Event: Transatlantic Perspectives on Social Innovation – New York City (6 October 2015)
On 6 October 2015, experts from both sides of the Atlantic gathered at the German Center for Research and Innovation in New York City to discuss what success factors lead to lasting social change, how cross-sector dynamics can be enhanced in order to create sustainable social value, and to what extent different social, economic, cultural, and historical contexts enable or inhibit social innovation. We heard from a panel of experts which included Kriss Deiglmeier, CEO of Tides, Dr. Josef Hochgerner, Senior Strategy Advisor at the Centre for Social Innovation (ZSI) Vienna, and Dr. Jürgen Howaldt, Director of the Central Scientific Institute at the Technische Universität Dortmund. Eleni Janis, Vice President and Director of the Social Capital Desk at the New York City Economic Development Corporation, moderated the discussion.
Dr. Hochgerner gave an overview of the emergence of social innovations and why it has become so widespread. Using examples of social innovations (e.g., the Social Housing Reconstruction project in Nagykanizsa), he illustrated the iterative process that is necessary to create social innovations, that is, moving from the idea phase, to intervention, to implementation, to impact. He also compared and contrasted the notion of social innovation in Europe and North America – the former, which focuses more on social systems and amending welfare, through complimentary approaches; the latter, which is more business focused, and implements compensatory approaches.
Ms. Deiglmeier continued the conversation with a focus on what she’s termed the “stagnation chasm” – the barrier that exists between the pilot and prototyping phase of a social innovation and diffusion and scaling. This chasm is where ideas fail to grow, and she shared three main recommendations on how to overcome this: 1) we must focus on cross sector collaboration, engage actors in all sectors – civil society, public sector, private sector, and build coalitions; 2) we must also identify and focus on the strategic lever that is necessary to scale a social innovation – is it a policy change, or involvement of a specific actor, or something else?; and 3) “never mistake a clear view for a short distance” – we must move away from a short-term mind set, as social innovations do not happen overnight.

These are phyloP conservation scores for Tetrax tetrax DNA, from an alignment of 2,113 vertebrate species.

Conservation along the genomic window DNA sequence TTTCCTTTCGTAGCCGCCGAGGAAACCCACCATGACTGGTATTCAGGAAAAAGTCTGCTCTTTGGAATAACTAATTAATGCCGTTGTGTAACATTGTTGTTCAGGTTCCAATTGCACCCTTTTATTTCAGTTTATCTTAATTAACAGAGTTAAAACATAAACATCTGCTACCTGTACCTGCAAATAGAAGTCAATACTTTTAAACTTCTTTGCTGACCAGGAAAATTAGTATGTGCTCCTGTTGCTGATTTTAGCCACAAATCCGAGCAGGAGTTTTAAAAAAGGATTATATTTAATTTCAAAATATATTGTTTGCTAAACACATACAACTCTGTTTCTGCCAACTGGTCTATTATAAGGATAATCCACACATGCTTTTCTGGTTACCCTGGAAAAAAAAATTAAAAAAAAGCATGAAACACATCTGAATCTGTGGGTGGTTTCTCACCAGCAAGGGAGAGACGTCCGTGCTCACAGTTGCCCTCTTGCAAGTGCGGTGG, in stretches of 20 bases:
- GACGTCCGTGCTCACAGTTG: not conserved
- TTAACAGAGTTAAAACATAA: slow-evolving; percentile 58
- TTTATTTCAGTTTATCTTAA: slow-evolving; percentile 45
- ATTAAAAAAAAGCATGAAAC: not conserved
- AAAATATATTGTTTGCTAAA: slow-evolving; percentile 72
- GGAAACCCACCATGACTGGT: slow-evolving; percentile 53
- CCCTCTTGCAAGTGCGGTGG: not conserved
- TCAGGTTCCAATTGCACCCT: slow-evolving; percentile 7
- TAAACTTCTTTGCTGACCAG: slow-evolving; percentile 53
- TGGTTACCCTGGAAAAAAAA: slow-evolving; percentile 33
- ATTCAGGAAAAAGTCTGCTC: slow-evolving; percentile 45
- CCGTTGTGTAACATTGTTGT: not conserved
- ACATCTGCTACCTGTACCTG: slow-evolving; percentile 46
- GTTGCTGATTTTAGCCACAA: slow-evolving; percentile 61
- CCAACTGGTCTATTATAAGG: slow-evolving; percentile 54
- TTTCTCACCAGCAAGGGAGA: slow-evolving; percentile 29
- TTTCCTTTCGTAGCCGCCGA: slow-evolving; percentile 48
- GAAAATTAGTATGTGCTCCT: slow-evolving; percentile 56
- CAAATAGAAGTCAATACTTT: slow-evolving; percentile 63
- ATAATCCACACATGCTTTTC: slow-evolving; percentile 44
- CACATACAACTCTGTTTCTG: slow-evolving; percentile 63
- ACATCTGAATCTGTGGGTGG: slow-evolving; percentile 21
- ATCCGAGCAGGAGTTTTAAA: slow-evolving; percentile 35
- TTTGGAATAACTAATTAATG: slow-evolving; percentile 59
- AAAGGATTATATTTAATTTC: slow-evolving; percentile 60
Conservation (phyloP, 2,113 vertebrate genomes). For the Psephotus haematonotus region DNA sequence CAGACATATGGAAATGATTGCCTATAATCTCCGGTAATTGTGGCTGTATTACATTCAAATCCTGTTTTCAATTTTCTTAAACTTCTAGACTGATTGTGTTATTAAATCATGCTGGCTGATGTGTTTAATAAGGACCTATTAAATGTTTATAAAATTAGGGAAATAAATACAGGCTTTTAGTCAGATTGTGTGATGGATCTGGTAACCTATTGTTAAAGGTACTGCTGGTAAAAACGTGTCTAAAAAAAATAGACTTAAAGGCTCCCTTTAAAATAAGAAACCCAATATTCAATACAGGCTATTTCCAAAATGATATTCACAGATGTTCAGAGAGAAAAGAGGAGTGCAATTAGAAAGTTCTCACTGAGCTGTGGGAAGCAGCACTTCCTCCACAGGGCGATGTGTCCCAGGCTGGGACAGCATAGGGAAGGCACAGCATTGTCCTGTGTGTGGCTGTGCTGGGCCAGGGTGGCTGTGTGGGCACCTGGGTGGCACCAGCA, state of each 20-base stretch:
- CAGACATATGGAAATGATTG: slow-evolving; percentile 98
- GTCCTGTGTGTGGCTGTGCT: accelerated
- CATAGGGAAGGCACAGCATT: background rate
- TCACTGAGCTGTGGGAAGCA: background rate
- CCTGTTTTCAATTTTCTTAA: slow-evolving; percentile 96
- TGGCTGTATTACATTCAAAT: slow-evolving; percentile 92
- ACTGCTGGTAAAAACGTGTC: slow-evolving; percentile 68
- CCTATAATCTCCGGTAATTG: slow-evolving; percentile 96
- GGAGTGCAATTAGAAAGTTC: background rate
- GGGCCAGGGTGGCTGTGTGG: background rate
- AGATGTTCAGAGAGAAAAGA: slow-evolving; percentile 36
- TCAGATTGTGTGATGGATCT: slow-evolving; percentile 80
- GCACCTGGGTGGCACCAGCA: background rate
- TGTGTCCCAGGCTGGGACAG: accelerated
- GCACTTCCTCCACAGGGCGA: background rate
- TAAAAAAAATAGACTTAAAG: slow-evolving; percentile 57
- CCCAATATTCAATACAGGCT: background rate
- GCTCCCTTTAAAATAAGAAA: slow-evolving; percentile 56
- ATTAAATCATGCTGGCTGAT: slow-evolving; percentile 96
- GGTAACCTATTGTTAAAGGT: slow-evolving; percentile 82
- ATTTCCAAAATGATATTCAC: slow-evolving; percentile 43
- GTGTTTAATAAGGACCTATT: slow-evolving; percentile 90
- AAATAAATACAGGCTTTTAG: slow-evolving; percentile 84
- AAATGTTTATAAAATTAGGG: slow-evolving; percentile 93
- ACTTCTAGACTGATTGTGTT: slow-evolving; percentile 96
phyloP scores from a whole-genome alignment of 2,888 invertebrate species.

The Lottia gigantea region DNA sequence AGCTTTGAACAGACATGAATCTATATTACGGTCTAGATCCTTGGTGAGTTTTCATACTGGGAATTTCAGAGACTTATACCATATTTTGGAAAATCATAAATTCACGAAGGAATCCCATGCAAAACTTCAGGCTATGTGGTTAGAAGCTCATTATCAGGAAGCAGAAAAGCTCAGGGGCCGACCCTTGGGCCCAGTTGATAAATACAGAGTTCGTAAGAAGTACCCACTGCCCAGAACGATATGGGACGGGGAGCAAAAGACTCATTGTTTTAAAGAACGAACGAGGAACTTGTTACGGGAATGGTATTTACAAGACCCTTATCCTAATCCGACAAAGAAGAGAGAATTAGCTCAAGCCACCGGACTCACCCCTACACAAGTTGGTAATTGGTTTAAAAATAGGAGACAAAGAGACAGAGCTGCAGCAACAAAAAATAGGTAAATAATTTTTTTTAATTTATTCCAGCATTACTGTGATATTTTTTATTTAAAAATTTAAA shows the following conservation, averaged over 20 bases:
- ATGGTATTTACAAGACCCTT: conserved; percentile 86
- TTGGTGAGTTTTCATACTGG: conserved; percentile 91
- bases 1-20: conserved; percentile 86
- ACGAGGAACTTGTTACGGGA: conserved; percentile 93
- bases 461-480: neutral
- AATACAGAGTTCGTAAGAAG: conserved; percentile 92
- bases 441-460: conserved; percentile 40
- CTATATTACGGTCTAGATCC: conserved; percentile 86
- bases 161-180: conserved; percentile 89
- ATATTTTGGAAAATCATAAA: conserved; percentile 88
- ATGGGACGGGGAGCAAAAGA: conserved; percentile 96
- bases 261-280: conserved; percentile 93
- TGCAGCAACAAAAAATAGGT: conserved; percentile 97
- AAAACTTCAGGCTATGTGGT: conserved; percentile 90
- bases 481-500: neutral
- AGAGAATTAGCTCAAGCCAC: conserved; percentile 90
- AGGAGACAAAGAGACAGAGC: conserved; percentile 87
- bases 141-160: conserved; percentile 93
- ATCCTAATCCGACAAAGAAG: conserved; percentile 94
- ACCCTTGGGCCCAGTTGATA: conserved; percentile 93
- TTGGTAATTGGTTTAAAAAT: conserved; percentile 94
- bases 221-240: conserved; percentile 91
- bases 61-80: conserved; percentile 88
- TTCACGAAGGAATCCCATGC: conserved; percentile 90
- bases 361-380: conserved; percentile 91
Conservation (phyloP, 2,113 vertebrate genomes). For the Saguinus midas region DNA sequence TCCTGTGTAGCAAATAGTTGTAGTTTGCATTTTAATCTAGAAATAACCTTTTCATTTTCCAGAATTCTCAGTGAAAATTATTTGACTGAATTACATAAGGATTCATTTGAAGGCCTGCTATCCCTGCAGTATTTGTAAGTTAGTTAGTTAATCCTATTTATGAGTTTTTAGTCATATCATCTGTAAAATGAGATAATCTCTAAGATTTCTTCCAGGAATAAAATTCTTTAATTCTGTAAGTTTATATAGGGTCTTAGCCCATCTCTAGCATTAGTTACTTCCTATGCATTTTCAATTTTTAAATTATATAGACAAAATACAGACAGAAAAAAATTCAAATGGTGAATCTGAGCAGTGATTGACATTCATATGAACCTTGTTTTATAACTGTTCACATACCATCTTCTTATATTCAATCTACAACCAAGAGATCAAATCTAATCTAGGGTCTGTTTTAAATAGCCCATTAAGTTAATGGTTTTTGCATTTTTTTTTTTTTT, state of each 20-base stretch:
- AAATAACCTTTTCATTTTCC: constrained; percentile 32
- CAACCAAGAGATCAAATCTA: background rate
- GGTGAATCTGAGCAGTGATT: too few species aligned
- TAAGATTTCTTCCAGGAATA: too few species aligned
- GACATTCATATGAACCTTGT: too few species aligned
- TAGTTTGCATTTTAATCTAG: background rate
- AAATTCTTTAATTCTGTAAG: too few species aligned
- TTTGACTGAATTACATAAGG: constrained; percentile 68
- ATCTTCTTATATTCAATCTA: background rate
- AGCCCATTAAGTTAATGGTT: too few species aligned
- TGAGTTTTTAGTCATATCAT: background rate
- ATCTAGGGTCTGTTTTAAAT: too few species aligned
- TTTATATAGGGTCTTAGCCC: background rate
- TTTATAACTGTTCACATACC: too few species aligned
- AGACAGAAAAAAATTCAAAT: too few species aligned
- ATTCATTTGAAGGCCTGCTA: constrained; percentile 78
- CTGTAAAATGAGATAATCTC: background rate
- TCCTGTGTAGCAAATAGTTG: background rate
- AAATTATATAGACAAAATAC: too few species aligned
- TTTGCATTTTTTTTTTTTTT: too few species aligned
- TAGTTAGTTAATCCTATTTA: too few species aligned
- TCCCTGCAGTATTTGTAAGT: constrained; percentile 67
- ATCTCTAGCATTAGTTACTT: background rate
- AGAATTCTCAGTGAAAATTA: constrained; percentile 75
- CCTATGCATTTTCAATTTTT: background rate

Finally, Dr. Jürgen Howaldt discussed the increasing relevance of social innovation as a key element of a new innovation paradigm. He introduced the SI-Drive project and shared preliminary findings from the mapping phase – that most social innovations are small-scale, and that social innovation is much larger and encompasses much more than social entrepreneurship. He also highlighted three major challenges facing SI impact and the creation of sustainable solutions. Similar to Ms. Deiglmeier’s findings, he raised the importance of cross sector fertilisation, but also that social innovations require appropriate social innovation policies. And lastly, we need to build up infrastructure and foster further institutionalisation of social innovations.
The panel discussion was a good reminder of what we already know about social innovations, where the barriers are, and what still needs to be done to understand and implement long lasting and positive social change. And based on the active Q&A and the reception afterwards, it also further highlighted not only the importance of cross sector collaboration, but transatlantic dialogue and conversation.
By Amy Kwan
Photocredit: © Jerry Ferguson: ‘New York Sunset. HDR’ via Flickr. CCBY. Copyright agreement.